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Mohammed Abacha is the eldest surviving son of Nigeria's former de facto President, the late general Sani Abacha and Maryam Abacha.


Money launderingEdit

During his father's military rule, Mohammed Abacha was involved in looting the government. A preliminary report published by the Abdulsalam Abubakar transitional government in November 1998 described the process. Sani Abacha told his National Security Adviser Ismaila Gwarzo to provide fake funding requests, which Abacha approved. The funds were usually sent in cash or travellers' cheques by the Central Bank of Nigeria to Gwarzo Kuncnoni, who took them to Abacha's house. Mohammed Abacha then arranged to launder the money to offshore accounts.[1] An estimated $1.4 billion in cash was delivered in this way.[2]

Arrest and deal with governmentEdit

In 1999, Abacha was arrested and charged with the murder of Kudirat Abiola (wife of MKO Abiola) and the attempted murder of Alex Ibru, head of The Guardian, an opposition newspaper. Sani Abacha's Chief Security Officer Hamza al-Mustapha was his co-defendant.[3] In 2002, Abacha was ultimately acquitted and released by President Olusegun Obasanjo. This was after an agreement was reached between the government and the Abacha family that they would hand over the balance of funds embezzled during his father's rule.[4] Musa Umar Kazaure of The Weekly Trust said that the move was politically motivated.[5] The prison did not immediately release Mohammed Abacha after Obasanjo acquitted him.[6]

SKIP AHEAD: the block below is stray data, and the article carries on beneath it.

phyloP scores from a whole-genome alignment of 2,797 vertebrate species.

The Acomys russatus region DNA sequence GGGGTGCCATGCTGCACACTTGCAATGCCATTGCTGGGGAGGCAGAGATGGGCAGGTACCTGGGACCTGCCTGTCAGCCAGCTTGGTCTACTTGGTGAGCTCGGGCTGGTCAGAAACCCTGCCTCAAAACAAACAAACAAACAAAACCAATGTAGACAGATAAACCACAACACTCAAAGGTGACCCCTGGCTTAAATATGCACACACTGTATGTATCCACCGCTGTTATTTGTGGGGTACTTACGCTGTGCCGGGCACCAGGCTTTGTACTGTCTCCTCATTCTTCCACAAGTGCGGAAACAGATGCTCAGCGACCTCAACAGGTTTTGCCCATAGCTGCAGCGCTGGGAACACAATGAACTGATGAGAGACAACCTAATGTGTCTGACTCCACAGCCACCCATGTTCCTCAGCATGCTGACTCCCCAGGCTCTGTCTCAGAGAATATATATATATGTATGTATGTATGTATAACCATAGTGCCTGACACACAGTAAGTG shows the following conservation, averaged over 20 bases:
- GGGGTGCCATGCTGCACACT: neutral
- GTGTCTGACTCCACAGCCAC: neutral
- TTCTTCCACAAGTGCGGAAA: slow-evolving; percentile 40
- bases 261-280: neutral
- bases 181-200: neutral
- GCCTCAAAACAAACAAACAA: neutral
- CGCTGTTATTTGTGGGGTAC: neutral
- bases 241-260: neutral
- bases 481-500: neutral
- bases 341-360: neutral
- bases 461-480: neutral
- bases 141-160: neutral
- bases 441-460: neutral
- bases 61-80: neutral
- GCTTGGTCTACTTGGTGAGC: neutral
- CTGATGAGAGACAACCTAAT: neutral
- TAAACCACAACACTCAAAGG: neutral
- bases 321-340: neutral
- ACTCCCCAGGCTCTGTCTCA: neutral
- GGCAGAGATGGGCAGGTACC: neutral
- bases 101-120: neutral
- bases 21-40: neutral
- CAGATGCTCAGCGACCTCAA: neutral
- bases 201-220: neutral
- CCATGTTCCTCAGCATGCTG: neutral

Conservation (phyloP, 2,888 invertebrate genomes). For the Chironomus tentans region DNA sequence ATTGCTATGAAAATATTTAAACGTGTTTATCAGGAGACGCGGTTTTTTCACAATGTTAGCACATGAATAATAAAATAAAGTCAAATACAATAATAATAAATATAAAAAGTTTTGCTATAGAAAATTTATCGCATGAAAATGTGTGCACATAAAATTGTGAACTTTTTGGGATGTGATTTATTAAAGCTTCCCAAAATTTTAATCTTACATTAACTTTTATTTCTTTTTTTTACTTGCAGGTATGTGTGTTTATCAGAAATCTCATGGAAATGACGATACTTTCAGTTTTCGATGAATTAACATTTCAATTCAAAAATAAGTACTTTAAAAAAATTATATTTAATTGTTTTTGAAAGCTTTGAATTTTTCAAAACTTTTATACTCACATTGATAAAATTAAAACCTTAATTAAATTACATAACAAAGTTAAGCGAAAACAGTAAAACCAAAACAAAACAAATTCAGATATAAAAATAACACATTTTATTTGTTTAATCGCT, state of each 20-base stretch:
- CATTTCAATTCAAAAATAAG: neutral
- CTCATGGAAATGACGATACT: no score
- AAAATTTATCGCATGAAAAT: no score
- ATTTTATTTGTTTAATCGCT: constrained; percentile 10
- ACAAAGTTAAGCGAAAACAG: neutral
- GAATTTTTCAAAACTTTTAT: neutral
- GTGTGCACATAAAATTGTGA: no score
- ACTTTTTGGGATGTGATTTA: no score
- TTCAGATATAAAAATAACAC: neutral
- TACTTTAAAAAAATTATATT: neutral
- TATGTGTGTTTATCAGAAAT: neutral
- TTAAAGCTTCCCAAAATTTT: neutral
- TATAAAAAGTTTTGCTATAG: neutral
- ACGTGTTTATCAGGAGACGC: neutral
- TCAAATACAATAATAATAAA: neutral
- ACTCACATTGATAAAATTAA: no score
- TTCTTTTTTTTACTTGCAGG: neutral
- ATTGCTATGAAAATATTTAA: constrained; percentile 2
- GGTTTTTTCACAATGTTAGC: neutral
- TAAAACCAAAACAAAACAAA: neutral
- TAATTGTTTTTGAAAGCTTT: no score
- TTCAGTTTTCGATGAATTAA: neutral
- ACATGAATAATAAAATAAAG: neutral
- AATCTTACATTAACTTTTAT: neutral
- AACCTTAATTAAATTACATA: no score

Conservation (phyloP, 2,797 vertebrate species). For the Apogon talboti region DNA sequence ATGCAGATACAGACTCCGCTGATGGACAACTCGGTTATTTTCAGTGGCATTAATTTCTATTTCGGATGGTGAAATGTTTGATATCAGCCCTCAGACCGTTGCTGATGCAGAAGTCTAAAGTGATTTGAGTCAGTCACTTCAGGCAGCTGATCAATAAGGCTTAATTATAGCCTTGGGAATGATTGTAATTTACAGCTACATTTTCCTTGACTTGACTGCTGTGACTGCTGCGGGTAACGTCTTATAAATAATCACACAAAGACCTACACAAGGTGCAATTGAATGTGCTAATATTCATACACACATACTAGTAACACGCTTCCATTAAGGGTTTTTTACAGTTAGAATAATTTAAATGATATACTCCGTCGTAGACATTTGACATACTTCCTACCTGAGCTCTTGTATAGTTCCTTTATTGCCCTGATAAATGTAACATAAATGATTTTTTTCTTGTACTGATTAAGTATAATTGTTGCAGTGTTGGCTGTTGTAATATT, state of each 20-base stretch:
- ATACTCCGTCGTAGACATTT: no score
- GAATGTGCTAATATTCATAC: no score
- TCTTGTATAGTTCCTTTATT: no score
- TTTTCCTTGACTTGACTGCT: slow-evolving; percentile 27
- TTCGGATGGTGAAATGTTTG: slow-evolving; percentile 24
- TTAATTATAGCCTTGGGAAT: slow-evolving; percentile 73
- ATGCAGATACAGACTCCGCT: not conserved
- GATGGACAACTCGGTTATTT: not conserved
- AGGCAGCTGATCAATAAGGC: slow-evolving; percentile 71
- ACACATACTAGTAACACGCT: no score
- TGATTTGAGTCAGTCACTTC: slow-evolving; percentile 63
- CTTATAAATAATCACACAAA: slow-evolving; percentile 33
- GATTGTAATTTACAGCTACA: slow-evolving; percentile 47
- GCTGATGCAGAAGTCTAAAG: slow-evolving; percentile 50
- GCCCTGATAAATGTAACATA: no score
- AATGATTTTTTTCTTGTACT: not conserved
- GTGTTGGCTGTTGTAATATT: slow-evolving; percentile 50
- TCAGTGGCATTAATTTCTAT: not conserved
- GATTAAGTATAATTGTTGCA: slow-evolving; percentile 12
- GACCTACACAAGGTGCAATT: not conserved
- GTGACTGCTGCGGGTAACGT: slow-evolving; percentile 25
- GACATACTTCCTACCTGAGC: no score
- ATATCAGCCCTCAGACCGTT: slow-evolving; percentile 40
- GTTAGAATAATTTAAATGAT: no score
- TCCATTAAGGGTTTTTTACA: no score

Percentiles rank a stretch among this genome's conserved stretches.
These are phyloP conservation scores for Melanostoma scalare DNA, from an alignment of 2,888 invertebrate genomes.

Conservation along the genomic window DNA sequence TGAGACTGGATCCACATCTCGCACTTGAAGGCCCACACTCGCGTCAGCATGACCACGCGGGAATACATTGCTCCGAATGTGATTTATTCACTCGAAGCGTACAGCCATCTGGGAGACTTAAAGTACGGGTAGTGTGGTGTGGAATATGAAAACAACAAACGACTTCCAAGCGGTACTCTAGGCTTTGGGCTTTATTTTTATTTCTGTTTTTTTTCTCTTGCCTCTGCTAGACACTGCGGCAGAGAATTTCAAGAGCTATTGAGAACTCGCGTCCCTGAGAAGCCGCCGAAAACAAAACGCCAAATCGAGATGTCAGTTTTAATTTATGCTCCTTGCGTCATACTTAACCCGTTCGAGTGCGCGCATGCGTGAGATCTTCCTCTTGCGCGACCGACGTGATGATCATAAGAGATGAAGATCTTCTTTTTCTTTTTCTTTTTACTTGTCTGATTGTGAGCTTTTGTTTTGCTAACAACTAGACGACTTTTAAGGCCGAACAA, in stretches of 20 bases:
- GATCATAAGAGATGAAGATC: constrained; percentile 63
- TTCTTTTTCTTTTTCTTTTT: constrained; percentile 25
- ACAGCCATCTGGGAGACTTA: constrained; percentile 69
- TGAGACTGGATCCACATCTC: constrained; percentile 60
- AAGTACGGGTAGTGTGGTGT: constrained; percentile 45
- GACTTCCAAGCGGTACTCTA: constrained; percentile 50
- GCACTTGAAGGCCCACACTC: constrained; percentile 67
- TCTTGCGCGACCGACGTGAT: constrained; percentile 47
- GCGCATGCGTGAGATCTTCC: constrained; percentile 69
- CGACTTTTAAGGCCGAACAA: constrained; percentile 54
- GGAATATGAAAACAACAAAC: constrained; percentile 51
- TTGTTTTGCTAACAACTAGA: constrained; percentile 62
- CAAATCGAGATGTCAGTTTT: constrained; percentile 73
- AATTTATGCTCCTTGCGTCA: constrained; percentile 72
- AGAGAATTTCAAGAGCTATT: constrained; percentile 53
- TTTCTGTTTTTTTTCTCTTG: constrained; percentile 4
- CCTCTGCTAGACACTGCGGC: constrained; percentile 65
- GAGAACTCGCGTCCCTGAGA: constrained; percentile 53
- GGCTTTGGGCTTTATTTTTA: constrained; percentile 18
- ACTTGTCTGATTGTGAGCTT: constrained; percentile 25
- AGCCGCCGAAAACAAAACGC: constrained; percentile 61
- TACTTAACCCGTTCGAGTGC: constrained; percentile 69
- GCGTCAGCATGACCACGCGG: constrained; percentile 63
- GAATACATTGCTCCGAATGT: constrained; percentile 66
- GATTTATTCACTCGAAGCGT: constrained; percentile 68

On April 18, 2005, Justice Amina Adamu Augie of the Court of Appeal in Abuja said that Mohammed Abacha would undergo a trial at the High Court of the Federal Capital Territory due to offenses related to the stealing of public funds. Mohammed Abacha filed an appeal to fight the judgment.[7]

As of 2008, he is married with 5 children from Fatimah his first wife and 1 from his second wife.


Like his father and mother, Mohammed Abacha has been referenced in 419 scams.[8]


  1. ^ Pieth, Mark (2008). Recovering stolen assets. Peter Lang. pp. 43–44. ISBN 3-03911-583-9.
  2. ^ Lewis, Peter (2007). Growing apart: oil, politics, and economic change in Indonesia and Nigeria. University of Michigan Press. p. 178. ISBN 0-472-06980-2.
  3. ^ Human rights watch world report, 2000. Human Rights Watch. 1999. p. 58. ISBN 1-56432-238-6.
  4. ^ Lemmy Ughegbe (July 26, 2002). "Government ties Mohammed Abacha's freedom to $402m deal". Vanguard (Nigeria). Archived from the original on July 9, 2011. Retrieved 2011-06-24.
  5. ^ Musa Umar Kazaure (2002-07-19). "Abacha's release: Justice or politics?". The Weekly Trust. Archived from the original on May 20, 2006. Retrieved 2011-06-24.CS1 maint: Unfit url (link)
  6. ^ "Obasanjo visit sparks Kano riot". BBC. 29 July 2002. Retrieved 2011-06-24.
  7. ^ "Nigeria: Court of Appeal says "no immunity" for Abacha's son." ThisDay.
  8. ^ "The Perfect Mark," The New Yorker

External linksEdit